This post may not have a beginning or an end. Really, it's just a stroll through some discussions I've been hearing about museums and technology. And it is about how greater outreach by museums is important in challenging times, and how the nonprofit model is taking hold in the 21st century.
Marjorie Schwarzer recently reminded us of the impact that museums can have in difficult economic times, and with their use of technological outreach in her piece on Depression-era outreach in Museum magazine:
The Buffalo Museum of Science in 1932 conceived a radical new program: roto-radio, which was then adopted across the nation. On roto-radio day, the local daily newspaper published a photo spread from the local museum. That same evening, the museum broadcast a talk by a curator that was linked to the pictures. As families huddled around their radio, they learned about many strange and wonderful things: mastodons, natural gas, Australian topography.
Now, technology firms are bringing the lessons of the nonprofit world – missions that matter and meaning beyond profit – to the for-profit world, even creating profits for nonprofit technology firms. Wait, nonprofit technology firms?!
Wikipedia's a nonprofit and technology, outreach and nonprofits all came together this past spring for Wikipedia Loves Art:
Wikipedia Loves Art, the name being a play off Valentine's Day, is a scavenger hunt and free content photography contest among museums and cultural institutions worldwide, and aimed at illustrating Wikipedia articles. The event is planned to run for the whole month of February 2009.
And before you think positive-thinking, nonprofit technology firms ain't got no legs, please take note that the Wikimedia Foundation bagged Orange -- the major international telecommunications firm -- as a "client":
On Wednesday, the Wikimedia Foundation — the organization that runs online community-edited encyclopedia Wikipedia — announced its first large content partnership with a major company, Orange, the European telecom brand of France Telecom….The deal will allow Orange to develop co-branded Wiki channels on its mobile and Web portals. The two will also begin working together to develop new services and features around content from Wikipedia….For Orange, the motivation is simple: Wikipedia is popular with Web users, more so in Europe than any other part of the world. …But for the nonprofit Wikimedia, partnering up is more complex. Orange will share some revenue out of the deal with the foundation, but Ms. Owen declined to reveal the specific terms. Wikimedia currently raises most of its money — $6.2 million last year — through donations from users. But it will need more resources if its traffic continues to soar.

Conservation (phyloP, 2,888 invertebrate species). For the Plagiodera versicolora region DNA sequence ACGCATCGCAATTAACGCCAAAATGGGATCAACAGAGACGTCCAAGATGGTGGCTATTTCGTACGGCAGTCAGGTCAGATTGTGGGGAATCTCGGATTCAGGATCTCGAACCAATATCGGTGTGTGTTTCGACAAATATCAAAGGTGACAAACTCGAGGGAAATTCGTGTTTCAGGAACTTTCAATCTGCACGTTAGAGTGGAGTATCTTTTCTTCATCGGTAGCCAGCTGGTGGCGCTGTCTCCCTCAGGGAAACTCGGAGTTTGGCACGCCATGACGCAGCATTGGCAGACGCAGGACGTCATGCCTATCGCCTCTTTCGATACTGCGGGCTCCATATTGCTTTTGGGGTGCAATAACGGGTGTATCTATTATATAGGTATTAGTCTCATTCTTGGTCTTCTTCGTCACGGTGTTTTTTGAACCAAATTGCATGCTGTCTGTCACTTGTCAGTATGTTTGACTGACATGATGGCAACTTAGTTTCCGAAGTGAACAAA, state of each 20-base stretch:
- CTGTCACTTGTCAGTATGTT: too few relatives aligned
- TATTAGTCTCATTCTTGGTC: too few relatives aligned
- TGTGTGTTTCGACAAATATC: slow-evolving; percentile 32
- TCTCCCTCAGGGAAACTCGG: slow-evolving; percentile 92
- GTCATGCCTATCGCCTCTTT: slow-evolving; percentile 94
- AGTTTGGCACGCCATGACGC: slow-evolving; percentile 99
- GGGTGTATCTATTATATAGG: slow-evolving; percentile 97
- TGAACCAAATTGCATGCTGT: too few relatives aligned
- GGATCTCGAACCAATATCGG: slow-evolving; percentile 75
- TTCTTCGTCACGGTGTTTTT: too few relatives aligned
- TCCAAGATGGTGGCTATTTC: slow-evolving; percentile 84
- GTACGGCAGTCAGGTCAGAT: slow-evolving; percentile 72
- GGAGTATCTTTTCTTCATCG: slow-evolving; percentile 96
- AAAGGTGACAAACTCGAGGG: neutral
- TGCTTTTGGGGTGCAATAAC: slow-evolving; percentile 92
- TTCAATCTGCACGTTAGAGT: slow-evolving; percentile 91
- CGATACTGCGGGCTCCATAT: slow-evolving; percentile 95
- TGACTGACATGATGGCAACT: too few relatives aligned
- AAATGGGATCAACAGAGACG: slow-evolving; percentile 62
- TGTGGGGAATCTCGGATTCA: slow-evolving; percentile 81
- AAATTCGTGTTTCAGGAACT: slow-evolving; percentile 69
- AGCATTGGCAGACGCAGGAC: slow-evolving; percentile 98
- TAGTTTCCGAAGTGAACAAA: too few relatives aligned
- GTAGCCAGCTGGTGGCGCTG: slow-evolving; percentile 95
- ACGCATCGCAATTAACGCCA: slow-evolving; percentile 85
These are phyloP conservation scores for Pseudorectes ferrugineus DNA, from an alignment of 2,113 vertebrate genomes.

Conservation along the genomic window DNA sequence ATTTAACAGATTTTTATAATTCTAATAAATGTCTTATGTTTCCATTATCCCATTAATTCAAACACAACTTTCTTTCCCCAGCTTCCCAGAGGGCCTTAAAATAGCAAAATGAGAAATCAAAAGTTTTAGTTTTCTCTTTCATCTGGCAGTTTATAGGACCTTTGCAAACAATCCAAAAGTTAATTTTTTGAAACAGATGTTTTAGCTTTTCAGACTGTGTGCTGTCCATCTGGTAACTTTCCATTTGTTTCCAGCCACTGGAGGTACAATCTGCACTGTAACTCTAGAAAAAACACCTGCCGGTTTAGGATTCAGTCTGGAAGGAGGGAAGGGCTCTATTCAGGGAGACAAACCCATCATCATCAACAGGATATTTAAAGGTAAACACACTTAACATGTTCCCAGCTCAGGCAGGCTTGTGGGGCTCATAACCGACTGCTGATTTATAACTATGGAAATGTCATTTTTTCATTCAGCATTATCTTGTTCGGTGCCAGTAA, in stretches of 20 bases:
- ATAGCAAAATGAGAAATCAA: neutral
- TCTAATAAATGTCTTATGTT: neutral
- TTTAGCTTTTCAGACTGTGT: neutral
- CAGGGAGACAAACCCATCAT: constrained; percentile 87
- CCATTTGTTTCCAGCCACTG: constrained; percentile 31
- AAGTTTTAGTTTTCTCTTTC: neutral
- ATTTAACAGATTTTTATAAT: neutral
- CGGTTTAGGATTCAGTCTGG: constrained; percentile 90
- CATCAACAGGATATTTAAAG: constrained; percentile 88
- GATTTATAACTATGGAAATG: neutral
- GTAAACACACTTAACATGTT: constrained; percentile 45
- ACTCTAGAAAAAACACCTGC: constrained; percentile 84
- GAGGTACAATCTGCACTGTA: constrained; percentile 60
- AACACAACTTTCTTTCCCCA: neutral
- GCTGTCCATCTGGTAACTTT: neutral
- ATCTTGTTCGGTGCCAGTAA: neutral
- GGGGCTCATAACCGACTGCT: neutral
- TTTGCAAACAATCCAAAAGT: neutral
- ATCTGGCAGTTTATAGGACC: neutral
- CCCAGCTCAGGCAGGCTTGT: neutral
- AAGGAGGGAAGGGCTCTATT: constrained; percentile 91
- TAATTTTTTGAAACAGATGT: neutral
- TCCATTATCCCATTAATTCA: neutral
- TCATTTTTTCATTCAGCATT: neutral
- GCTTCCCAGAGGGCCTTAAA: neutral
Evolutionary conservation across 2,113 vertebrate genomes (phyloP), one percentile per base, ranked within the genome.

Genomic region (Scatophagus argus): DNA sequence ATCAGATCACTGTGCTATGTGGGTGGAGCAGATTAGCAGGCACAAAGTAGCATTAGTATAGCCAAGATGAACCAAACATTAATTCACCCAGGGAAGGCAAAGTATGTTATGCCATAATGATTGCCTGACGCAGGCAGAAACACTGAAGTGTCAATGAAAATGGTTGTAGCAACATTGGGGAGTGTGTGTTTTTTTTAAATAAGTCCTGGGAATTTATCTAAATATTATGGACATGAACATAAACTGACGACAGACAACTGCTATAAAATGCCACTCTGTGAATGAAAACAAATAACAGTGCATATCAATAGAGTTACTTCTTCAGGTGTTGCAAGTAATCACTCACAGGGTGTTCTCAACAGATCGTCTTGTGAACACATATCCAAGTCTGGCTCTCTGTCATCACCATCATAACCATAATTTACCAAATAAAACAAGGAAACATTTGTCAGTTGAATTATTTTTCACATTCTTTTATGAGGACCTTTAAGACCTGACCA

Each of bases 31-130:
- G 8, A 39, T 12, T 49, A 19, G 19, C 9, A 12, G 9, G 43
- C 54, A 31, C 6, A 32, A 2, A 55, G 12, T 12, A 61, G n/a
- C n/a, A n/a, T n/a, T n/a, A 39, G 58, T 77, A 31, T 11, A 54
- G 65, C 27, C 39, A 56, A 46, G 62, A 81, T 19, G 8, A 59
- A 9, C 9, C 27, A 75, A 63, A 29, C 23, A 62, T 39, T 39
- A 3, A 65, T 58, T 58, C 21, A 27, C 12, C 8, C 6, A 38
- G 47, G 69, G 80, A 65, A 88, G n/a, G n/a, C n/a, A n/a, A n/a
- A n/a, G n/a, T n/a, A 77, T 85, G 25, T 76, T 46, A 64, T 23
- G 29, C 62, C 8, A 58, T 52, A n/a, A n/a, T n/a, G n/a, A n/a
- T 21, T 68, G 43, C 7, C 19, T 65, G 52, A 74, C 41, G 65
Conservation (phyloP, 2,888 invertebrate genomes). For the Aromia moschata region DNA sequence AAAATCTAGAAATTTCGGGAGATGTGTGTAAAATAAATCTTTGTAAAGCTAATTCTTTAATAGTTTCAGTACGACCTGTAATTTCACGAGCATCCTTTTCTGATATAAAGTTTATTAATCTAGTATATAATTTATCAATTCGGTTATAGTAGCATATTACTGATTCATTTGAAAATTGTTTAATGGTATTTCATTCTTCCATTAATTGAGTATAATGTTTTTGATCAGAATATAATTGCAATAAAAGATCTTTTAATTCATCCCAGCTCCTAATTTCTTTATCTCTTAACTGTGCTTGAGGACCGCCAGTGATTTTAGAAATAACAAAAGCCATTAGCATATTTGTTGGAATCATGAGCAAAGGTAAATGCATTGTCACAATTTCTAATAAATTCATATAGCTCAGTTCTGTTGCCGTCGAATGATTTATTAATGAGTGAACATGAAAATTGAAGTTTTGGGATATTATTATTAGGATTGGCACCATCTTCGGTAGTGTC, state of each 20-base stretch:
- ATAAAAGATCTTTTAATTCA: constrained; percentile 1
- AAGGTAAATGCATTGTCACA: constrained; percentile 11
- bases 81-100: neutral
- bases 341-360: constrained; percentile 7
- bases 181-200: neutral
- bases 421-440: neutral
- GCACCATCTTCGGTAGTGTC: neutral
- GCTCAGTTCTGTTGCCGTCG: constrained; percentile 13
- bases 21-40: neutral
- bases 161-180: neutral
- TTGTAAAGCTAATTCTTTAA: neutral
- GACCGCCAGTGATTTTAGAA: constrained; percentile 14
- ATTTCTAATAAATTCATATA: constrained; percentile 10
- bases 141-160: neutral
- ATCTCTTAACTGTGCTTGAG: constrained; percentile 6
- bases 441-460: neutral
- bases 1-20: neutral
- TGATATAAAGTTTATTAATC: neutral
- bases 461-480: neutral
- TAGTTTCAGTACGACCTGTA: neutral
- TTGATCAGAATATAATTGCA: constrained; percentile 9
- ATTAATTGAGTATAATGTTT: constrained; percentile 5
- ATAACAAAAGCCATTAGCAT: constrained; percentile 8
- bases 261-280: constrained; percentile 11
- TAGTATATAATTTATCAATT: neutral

At the Vancouver Police Museum they just won a kind of “Pimp my Ride” competition put out by Zero One Design called "Sponsor a Museum":
After evaluating 31 applications from museums across Canada, Zero One Design of Victoria BC congratulates the Vancouver Police Museum on being selected in the Sponsor a Museum program which will upgrade their online presence, collection management system, and website.
Don't know Creative Commons? It's a very serious and focused organization that dedicates itself to "saving the world from failed sharing.":
Creative Commons is a nonprofit corporation dedicated to making it easier for people to share and build upon the work of others, consistent with the rules of copyright. We provide free licenses and other legal tools to mark creative work with the freedom the creator wants it to carry, so others can share, remix, use commercially, or any combination thereof.
The triple bottom line (...also known as "people, planet, profit") captures an expanded spectrum of values and criteria for measuring organizational (and societal) success: economic, ecological and social.
And technology and the use of open source are having a big impact at museums of all sizes. It's big boon to smaller museums. Click here to view an excellent presentation by Kaia Landon called "Technology for Small Museums."
And one of the things she focuses on is Omeka.
Omeka is a free and open source collections based web-based publishing platform for scholars, librarians, archivists, museum professionals, educators, and cultural enthusiasts. Its “five-minute setup” makes launching an online exhibition as easy as launching a blog. Omeka is designed with non-IT specialists in mind, allowing users to focus on content and interpretation rather than programming. It brings Web 2.0 technologies and approaches to academic and cultural websites to foster user interaction and participation. It makes top-shelf design easy with a simple and flexible templating system. Its robust open-source developer and user communities underwrite Omeka’s stability and sustainability.
Open source? Media Foundations? Has this thread sparked off any thoughts or comments? What struck a chord? There's gotta be some fresh fodder out there for WMA's New and Notable...